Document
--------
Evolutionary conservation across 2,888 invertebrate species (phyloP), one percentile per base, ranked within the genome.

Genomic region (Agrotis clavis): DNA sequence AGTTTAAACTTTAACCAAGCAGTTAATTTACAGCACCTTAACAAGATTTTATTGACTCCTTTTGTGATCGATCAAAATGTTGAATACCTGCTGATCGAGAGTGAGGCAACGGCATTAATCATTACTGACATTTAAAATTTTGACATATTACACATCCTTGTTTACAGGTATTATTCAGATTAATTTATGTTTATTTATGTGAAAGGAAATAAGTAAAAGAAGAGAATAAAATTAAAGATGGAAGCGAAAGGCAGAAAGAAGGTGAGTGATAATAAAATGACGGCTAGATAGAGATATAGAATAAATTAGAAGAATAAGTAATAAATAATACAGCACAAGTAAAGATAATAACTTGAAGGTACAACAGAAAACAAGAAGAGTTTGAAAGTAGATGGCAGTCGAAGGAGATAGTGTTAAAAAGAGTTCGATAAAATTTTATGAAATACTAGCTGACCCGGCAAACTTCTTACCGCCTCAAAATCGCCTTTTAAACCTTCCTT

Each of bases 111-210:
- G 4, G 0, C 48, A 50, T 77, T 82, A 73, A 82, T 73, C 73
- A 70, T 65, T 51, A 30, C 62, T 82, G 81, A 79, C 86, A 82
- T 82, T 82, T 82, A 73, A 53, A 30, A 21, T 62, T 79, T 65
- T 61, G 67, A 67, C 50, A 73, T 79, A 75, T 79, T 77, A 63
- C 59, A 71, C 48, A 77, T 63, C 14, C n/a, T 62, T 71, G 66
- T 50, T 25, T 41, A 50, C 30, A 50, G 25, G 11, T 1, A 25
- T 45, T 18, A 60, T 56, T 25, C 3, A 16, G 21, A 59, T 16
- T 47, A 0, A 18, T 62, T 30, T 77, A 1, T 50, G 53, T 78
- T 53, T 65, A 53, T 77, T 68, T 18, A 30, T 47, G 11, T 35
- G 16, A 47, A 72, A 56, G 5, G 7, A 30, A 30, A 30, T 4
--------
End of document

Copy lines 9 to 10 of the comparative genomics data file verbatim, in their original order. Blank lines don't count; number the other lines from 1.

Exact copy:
- T 50, T 25, T 41, A 50, C 30, A 50, G 25, G 11, T 1, A 25
- T 45, T 18, A 60, T 56, T 25, C 3, A 16, G 21, A 59, T 16